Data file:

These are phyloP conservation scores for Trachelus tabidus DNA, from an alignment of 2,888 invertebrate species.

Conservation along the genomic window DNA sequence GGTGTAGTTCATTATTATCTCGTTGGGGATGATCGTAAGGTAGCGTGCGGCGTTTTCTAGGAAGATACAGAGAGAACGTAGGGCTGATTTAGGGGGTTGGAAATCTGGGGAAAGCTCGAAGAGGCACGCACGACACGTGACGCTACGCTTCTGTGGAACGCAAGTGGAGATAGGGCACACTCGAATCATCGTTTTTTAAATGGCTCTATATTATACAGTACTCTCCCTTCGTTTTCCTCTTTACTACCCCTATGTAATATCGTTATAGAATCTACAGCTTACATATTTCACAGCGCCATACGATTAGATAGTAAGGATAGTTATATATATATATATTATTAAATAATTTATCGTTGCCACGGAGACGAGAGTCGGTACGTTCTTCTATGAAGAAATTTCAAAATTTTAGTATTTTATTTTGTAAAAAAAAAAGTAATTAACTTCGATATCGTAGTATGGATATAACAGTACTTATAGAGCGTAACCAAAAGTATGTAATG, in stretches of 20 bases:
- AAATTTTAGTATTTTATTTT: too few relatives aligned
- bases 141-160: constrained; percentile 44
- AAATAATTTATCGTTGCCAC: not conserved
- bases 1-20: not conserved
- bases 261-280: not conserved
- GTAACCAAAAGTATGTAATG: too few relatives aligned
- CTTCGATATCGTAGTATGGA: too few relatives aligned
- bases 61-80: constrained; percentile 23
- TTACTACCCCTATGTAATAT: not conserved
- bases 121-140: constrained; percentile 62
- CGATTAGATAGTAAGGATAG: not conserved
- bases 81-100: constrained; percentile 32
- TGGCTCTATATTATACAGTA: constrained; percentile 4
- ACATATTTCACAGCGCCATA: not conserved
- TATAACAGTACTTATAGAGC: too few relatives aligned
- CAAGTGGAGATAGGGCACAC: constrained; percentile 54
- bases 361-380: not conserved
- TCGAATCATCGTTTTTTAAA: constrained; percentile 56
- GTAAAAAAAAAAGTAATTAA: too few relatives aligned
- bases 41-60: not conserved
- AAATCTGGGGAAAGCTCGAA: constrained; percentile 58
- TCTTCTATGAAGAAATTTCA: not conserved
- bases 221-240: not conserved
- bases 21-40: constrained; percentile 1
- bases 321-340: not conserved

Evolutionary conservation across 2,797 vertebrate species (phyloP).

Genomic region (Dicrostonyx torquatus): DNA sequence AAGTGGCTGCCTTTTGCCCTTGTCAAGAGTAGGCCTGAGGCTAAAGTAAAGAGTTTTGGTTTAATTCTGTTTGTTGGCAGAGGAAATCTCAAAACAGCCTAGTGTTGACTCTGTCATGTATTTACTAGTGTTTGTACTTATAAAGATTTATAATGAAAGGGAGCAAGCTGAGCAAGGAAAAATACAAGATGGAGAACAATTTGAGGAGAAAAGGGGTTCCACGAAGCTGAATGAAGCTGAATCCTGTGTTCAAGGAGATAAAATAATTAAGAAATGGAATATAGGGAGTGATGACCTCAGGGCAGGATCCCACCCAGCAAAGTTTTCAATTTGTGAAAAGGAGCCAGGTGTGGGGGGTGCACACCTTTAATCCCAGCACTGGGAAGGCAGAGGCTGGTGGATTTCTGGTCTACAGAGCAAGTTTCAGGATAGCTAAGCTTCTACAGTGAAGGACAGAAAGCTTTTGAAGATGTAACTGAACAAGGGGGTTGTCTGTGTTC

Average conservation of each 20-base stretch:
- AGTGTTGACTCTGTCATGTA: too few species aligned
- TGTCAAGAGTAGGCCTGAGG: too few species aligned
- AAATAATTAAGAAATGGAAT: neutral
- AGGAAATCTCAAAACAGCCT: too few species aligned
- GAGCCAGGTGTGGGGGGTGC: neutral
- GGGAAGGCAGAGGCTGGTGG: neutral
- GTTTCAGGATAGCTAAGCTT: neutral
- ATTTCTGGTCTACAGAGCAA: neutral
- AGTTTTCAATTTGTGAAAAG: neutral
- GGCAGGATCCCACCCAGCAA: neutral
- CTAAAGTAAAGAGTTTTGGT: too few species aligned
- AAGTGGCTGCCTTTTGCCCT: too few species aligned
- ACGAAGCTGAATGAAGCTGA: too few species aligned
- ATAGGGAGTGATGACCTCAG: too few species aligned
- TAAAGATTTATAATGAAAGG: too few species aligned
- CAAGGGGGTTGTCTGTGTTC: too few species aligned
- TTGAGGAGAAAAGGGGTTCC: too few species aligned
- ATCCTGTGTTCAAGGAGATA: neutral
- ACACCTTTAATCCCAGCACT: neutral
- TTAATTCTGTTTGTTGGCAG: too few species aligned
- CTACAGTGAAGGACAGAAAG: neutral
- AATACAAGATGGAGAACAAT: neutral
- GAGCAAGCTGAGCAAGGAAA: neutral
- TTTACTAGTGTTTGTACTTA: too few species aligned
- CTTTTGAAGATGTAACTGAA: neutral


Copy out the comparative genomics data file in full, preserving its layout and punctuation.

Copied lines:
These are phyloP conservation scores for Trachelus tabidus DNA, from an alignment of 2,888 invertebrate species.

Conservation along the genomic window DNA sequence GGTGTAGTTCATTATTATCTCGTTGGGGATGATCGTAAGGTAGCGTGCGGCGTTTTCTAGGAAGATACAGAGAGAACGTAGGGCTGATTTAGGGGGTTGGAAATCTGGGGAAAGCTCGAAGAGGCACGCACGACACGTGACGCTACGCTTCTGTGGAACGCAAGTGGAGATAGGGCACACTCGAATCATCGTTTTTTAAATGGCTCTATATTATACAGTACTCTCCCTTCGTTTTCCTCTTTACTACCCCTATGTAATATCGTTATAGAATCTACAGCTTACATATTTCACAGCGCCATACGATTAGATAGTAAGGATAGTTATATATATATATATTATTAAATAATTTATCGTTGCCACGGAGACGAGAGTCGGTACGTTCTTCTATGAAGAAATTTCAAAATTTTAGTATTTTATTTTGTAAAAAAAAAAGTAATTAACTTCGATATCGTAGTATGGATATAACAGTACTTATAGAGCGTAACCAAAAGTATGTAATG, in stretches of 20 bases:
- AAATTTTAGTATTTTATTTT: too few relatives aligned
- bases 141-160: constrained; percentile 44
- AAATAATTTATCGTTGCCAC: not conserved
- bases 1-20: not conserved
- bases 261-280: not conserved
- GTAACCAAAAGTATGTAATG: too few relatives aligned
- CTTCGATATCGTAGTATGGA: too few relatives aligned
- bases 61-80: constrained; percentile 23
- TTACTACCCCTATGTAATAT: not conserved
- bases 121-140: constrained; percentile 62
- CGATTAGATAGTAAGGATAG: not conserved
- bases 81-100: constrained; percentile 32
- TGGCTCTATATTATACAGTA: constrained; percentile 4
- ACATATTTCACAGCGCCATA: not conserved
- TATAACAGTACTTATAGAGC: too few relatives aligned
- CAAGTGGAGATAGGGCACAC: constrained; percentile 54
- bases 361-380: not conserved
- TCGAATCATCGTTTTTTAAA: constrained; percentile 56
- GTAAAAAAAAAAGTAATTAA: too few relatives aligned
- bases 41-60: not conserved
- AAATCTGGGGAAAGCTCGAA: constrained; percentile 58
- TCTTCTATGAAGAAATTTCA: not conserved
- bases 221-240: not conserved
- bases 21-40: constrained; percentile 1
- bases 321-340: not conserved

Evolutionary conservation across 2,797 vertebrate species (phyloP).

Genomic region (Dicrostonyx torquatus): DNA sequence AAGTGGCTGCCTTTTGCCCTTGTCAAGAGTAGGCCTGAGGCTAAAGTAAAGAGTTTTGGTTTAATTCTGTTTGTTGGCAGAGGAAATCTCAAAACAGCCTAGTGTTGACTCTGTCATGTATTTACTAGTGTTTGTACTTATAAAGATTTATAATGAAAGGGAGCAAGCTGAGCAAGGAAAAATACAAGATGGAGAACAATTTGAGGAGAAAAGGGGTTCCACGAAGCTGAATGAAGCTGAATCCTGTGTTCAAGGAGATAAAATAATTAAGAAATGGAATATAGGGAGTGATGACCTCAGGGCAGGATCCCACCCAGCAAAGTTTTCAATTTGTGAAAAGGAGCCAGGTGTGGGGGGTGCACACCTTTAATCCCAGCACTGGGAAGGCAGAGGCTGGTGGATTTCTGGTCTACAGAGCAAGTTTCAGGATAGCTAAGCTTCTACAGTGAAGGACAGAAAGCTTTTGAAGATGTAACTGAACAAGGGGGTTGTCTGTGTTC

Average conservation of each 20-base stretch:
- AGTGTTGACTCTGTCATGTA: too few species aligned
- TGTCAAGAGTAGGCCTGAGG: too few species aligned
- AAATAATTAAGAAATGGAAT: neutral
- AGGAAATCTCAAAACAGCCT: too few species aligned
- GAGCCAGGTGTGGGGGGTGC: neutral
- GGGAAGGCAGAGGCTGGTGG: neutral
- GTTTCAGGATAGCTAAGCTT: neutral
- ATTTCTGGTCTACAGAGCAA: neutral
- AGTTTTCAATTTGTGAAAAG: neutral
- GGCAGGATCCCACCCAGCAA: neutral
- CTAAAGTAAAGAGTTTTGGT: too few species aligned
- AAGTGGCTGCCTTTTGCCCT: too few species aligned
- ACGAAGCTGAATGAAGCTGA: too few species aligned
- ATAGGGAGTGATGACCTCAG: too few species aligned
- TAAAGATTTATAATGAAAGG: too few species aligned
- CAAGGGGGTTGTCTGTGTTC: too few species aligned
- TTGAGGAGAAAAGGGGTTCC: too few species aligned
- ATCCTGTGTTCAAGGAGATA: neutral
- ACACCTTTAATCCCAGCACT: neutral
- TTAATTCTGTTTGTTGGCAG: too few species aligned
- CTACAGTGAAGGACAGAAAG: neutral
- AATACAAGATGGAGAACAAT: neutral
- GAGCAAGCTGAGCAAGGAAA: neutral
- TTTACTAGTGTTTGTACTTA: too few species aligned
- CTTTTGAAGATGTAACTGAA: neutral